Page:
Footnotes in Gaza, Notes from a Defeatist, Palestine (Comics), Safe Area Gorazde, the Fixer (Comics), War's End
Author: Source Wikipedia
Please note that the content of this book primarily consists of articles available from Wikipedia or other free sources online. Pages: 24. Chapters: Footnotes in Gaza, Notes from a Defeatist, Palestine (comics), Safe Area Gora de, The Fixer (comics), War's End.
An expanded edition of a classic American Book Award-winning work includes previously unpublished supplemental material including the creator's background notes, sketches, and photographic references, in a volume that illustrates life on the front lines of the war-devastated region.
Award-winning comix-journalist Joe Sacco goes behind the scene of war correspondence to reveal the anatomy of the big scoop. He begins by returning us to the dying days of Balkan conflict and introduces us to his own fixer; a man looking to squeeze the last bit of profit from Bosnia before the reconstruction begins.
In late 1995 and early 1996, cartoonist/reporter Joe Sacco travelled four times to Gorazde, a UN-designated safe area during the Bosnian War, which had teetered on the brink of obliteration for three and a half years. Still surrounded by Bosnian Serb forces, the mainly Muslim people of Gorazde had endured heavy attacks and severe privation to hang on to their town while the rest of Eastern Bosnia was brutally 'cleansed' of its non-Serb population. But as much as SAFE AREA GORAZDE is an account of a terrible siege, it presents a snapshot of people who were slowly letting themselves believe that a war was ending and that they had survived. Since it was first published in 2000, SAFE AREA GORAZDE has been recognized as one of the absolute classics of graphic non-fiction. We are delighted to publish it in the UK for the first time, to stand beside Joe Sacco's other books on the Cape list - PALESTINE, THE FIXER and NOTES FROM A DEFEATIST.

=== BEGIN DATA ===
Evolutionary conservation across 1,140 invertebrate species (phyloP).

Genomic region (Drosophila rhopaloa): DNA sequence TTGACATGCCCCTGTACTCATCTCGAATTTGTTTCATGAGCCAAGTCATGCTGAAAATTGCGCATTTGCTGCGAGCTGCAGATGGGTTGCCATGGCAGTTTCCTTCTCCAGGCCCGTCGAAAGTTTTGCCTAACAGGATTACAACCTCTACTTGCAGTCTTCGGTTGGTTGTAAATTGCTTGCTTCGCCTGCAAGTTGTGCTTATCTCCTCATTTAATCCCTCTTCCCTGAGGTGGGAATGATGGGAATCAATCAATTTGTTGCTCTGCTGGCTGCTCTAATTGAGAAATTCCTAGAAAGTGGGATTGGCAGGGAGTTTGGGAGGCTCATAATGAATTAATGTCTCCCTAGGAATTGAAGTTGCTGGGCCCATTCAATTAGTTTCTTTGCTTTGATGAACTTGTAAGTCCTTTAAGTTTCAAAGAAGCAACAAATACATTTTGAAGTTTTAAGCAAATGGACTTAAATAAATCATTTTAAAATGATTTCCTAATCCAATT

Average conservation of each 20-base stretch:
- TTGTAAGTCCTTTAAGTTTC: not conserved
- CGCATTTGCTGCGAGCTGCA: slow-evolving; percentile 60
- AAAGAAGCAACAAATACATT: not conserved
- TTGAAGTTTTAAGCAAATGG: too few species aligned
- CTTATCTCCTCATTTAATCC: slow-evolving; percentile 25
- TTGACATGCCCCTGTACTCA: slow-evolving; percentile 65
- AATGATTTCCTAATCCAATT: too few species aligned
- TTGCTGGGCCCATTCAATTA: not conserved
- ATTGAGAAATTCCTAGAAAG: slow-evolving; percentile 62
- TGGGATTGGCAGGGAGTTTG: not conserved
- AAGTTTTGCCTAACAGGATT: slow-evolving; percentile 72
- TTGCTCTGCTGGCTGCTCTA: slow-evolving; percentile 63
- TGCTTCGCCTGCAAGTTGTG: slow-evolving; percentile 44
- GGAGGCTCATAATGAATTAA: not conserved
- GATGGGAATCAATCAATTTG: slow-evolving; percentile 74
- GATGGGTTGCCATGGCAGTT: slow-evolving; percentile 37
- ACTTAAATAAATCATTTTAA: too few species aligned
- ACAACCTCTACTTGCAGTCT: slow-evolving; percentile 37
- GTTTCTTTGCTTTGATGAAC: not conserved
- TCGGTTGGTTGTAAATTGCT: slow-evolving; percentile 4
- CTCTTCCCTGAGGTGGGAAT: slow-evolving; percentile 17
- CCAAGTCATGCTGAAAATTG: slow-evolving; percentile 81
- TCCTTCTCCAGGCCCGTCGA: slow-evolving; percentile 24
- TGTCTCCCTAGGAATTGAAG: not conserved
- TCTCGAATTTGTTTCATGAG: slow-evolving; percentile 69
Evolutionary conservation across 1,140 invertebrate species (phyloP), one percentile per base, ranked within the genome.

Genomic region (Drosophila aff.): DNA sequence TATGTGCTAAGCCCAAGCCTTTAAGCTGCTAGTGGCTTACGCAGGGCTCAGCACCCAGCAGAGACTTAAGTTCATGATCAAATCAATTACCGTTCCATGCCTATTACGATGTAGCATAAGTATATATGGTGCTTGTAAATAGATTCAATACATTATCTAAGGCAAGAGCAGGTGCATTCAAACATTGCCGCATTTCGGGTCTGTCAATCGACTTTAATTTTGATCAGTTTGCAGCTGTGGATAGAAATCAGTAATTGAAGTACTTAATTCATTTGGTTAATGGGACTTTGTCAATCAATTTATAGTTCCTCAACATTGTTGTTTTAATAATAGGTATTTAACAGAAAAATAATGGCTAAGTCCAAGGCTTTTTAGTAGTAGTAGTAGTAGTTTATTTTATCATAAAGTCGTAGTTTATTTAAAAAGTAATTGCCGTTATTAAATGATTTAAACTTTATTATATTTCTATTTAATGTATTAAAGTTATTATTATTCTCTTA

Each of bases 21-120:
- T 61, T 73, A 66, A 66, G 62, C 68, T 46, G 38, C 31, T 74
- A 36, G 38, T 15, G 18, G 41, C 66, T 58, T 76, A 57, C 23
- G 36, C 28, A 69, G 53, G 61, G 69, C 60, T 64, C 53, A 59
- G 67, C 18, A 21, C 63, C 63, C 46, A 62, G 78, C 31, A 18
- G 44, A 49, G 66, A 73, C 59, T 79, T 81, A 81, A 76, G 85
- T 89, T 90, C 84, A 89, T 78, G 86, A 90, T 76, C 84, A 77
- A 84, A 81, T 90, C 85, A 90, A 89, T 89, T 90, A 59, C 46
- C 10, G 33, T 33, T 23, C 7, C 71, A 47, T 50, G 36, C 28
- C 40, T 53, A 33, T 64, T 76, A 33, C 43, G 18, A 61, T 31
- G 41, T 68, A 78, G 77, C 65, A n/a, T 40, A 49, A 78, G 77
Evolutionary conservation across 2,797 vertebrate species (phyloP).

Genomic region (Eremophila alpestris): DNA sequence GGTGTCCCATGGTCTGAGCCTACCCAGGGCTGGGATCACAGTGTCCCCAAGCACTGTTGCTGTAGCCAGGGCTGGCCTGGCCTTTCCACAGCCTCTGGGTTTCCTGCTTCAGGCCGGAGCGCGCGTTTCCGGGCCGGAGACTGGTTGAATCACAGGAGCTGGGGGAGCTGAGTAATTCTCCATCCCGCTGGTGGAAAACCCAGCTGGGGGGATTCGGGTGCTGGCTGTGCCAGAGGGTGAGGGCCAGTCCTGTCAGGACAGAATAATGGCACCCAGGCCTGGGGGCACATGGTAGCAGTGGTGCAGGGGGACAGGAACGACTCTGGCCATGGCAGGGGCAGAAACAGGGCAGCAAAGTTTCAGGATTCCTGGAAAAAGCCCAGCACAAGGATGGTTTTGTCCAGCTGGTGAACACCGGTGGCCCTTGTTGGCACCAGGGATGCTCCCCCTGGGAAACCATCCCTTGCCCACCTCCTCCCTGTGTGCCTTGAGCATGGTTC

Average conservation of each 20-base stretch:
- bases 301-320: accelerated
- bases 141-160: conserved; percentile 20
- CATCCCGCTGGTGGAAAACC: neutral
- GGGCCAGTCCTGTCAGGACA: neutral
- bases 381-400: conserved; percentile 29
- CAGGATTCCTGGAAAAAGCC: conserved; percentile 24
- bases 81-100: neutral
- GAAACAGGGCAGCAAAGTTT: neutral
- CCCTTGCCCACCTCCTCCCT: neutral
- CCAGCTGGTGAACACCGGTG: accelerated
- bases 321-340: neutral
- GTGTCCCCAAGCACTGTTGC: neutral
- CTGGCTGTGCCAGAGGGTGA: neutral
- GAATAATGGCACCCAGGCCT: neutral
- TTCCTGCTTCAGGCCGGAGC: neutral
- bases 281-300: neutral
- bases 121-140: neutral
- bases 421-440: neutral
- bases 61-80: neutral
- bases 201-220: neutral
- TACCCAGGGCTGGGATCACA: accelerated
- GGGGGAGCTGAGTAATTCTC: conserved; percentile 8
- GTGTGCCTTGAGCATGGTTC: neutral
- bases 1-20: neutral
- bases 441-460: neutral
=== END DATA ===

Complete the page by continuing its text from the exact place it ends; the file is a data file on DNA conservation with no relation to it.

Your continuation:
Set in the early '90s when Sacco roadied with punk band the Miracle Workers (a CD of their live shows is included) on their European tour, this book is a low-scale bacchanal of booze, groupies and dangerous hygiene.
Cult cartoonist David Collier has fans such as Chris Ware, R. Crumb and Joe Sacco patiently waiting for his next comic. This new 192 page Collier trade paperback will deliver all expectations and beyond with a quirky collection of stories about his family, living life in the army and the search for information on a local artist he discovers, Frank Ritza. Along with the story, Collier provides over 100 sketch book pages from London, Los Angeles and Saskatchewan. This book is a natural companion to the entire D+Q line (especially Seth's It's a Good Life and Joe Sacco's Notes From a Defeatist.)
A collection of works by the late Palestinian political cartoonist offers insight into his childhood in a refugee camp and discovery by poet Ghassan Kanafani, in a volume that reflects his non-allegiance to a political party and his use of stark and symbolic imagery.
Patriotism and Propaganda from WWII through Operation Iraqi Freedom
Author: Cord Scott
Pubpsher: Naval Institute Press
Illustration has been an integral part of human history. Particularly before the advent of media such as photography, film, television, and now the Internet, illustrations in all their variety had been the primary visual way to convey history. The comic book, which emerged in its modern form in the 1930s, was another form of visual entertainment that gave readers, especially children, a form of escape. As World War II began, however, comic books became a part of propaganda as well, providing information and education for both children and adults. This book looks at how specific comic books of the war genre have been used to display patriotism, adventure through war stories, and eventually to tell of the horrors of combat—from World War II through the current conflicts in Iraq and Afghanistan in the first decade of the twenty-first century. This book also examines how war- and patriotically-themed comics evolved from soldier-drawn reflections of society, eventually developing along with the broader comic book medium into a mirror of American society during times of conflict. These comic books generally reflected patriotic fervor, but sometimes they advanced a specific cause. As war comic books evolved along with American society, many also served as a form of protest against United States foreign and military policy. During the country’s most recent wars, however, patriotism has made a comeback, at the same time that the grim realities of combat are depicted more realistically than ever before. The focus of the book is not only on the development of the comic book medium, but also as a bell-weather of society at the same time. How did they approach the news of the war? Were people in favor or against the fighting? Did the writers of comics promote a perception of combat or did they try to convey the horrors of war? All of these questions were important to the research, and serve as a focal point for what has been researched only in limited form previously. The conclusions of the book show that comic books are more than mere forms of entertainment. Comic books were also a way of political protest against war, or what the writers felt were wider examples of governmental abuse. In the post 9/11 era, the comic books have returned to their propagandistic/patriotic roots.